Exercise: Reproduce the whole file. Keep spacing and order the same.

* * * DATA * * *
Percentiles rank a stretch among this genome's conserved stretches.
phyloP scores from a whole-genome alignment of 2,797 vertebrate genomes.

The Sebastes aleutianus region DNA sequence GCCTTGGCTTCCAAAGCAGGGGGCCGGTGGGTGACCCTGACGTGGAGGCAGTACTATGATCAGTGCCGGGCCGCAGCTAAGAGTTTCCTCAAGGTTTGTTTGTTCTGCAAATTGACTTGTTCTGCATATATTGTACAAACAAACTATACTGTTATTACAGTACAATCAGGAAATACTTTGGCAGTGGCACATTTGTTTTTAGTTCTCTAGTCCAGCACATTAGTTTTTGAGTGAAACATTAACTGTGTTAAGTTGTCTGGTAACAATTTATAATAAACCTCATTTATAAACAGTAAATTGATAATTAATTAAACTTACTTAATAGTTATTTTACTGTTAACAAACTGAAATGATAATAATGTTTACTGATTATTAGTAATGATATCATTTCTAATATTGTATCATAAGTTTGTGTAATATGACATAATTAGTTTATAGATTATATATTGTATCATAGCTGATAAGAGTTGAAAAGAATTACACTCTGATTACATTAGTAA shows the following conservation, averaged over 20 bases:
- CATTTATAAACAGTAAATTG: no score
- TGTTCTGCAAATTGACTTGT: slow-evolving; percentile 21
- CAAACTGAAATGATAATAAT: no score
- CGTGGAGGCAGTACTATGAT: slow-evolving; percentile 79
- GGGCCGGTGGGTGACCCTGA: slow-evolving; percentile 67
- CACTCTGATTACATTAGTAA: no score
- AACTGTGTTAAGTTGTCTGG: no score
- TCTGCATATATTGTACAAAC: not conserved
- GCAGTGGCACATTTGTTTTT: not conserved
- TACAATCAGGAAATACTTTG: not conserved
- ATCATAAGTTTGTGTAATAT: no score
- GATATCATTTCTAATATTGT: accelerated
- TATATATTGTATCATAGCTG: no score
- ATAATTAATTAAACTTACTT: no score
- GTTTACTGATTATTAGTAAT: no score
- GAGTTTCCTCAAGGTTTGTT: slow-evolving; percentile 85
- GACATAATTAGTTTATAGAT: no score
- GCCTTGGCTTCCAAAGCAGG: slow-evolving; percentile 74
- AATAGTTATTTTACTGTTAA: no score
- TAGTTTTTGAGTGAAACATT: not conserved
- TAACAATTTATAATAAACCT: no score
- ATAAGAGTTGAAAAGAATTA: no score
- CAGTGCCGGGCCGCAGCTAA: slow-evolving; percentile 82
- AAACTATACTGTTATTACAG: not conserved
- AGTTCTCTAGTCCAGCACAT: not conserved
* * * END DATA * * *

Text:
Percentiles rank a stretch among this genome's conserved stretches.
phyloP scores from a whole-genome alignment of 2,797 vertebrate genomes.

The Sebastes aleutianus region DNA sequence GCCTTGGCTTCCAAAGCAGGGGGCCGGTGGGTGACCCTGACGTGGAGGCAGTACTATGATCAGTGCCGGGCCGCAGCTAAGAGTTTCCTCAAGGTTTGTTTGTTCTGCAAATTGACTTGTTCTGCATATATTGTACAAACAAACTATACTGTTATTACAGTACAATCAGGAAATACTTTGGCAGTGGCACATTTGTTTTTAGTTCTCTAGTCCAGCACATTAGTTTTTGAGTGAAACATTAACTGTGTTAAGTTGTCTGGTAACAATTTATAATAAACCTCATTTATAAACAGTAAATTGATAATTAATTAAACTTACTTAATAGTTATTTTACTGTTAACAAACTGAAATGATAATAATGTTTACTGATTATTAGTAATGATATCATTTCTAATATTGTATCATAAGTTTGTGTAATATGACATAATTAGTTTATAGATTATATATTGTATCATAGCTGATAAGAGTTGAAAAGAATTACACTCTGATTACATTAGTAA shows the following conservation, averaged over 20 bases:
- CATTTATAAACAGTAAATTG: no score
- TGTTCTGCAAATTGACTTGT: slow-evolving; percentile 21
- CAAACTGAAATGATAATAAT: no score
- CGTGGAGGCAGTACTATGAT: slow-evolving; percentile 79
- GGGCCGGTGGGTGACCCTGA: slow-evolving; percentile 67
- CACTCTGATTACATTAGTAA: no score
- AACTGTGTTAAGTTGTCTGG: no score
- TCTGCATATATTGTACAAAC: not conserved
- GCAGTGGCACATTTGTTTTT: not conserved
- TACAATCAGGAAATACTTTG: not conserved
- ATCATAAGTTTGTGTAATAT: no score
- GATATCATTTCTAATATTGT: accelerated
- TATATATTGTATCATAGCTG: no score
- ATAATTAATTAAACTTACTT: no score
- GTTTACTGATTATTAGTAAT: no score
- GAGTTTCCTCAAGGTTTGTT: slow-evolving; percentile 85
- GACATAATTAGTTTATAGAT: no score
- GCCTTGGCTTCCAAAGCAGG: slow-evolving; percentile 74
- AATAGTTATTTTACTGTTAA: no score
- TAGTTTTTGAGTGAAACATT: not conserved
- TAACAATTTATAATAAACCT: no score
- ATAAGAGTTGAAAAGAATTA: no score
- CAGTGCCGGGCCGCAGCTAA: slow-evolving; percentile 82
- AAACTATACTGTTATTACAG: not conserved
- AGTTCTCTAGTCCAGCACAT: not conserved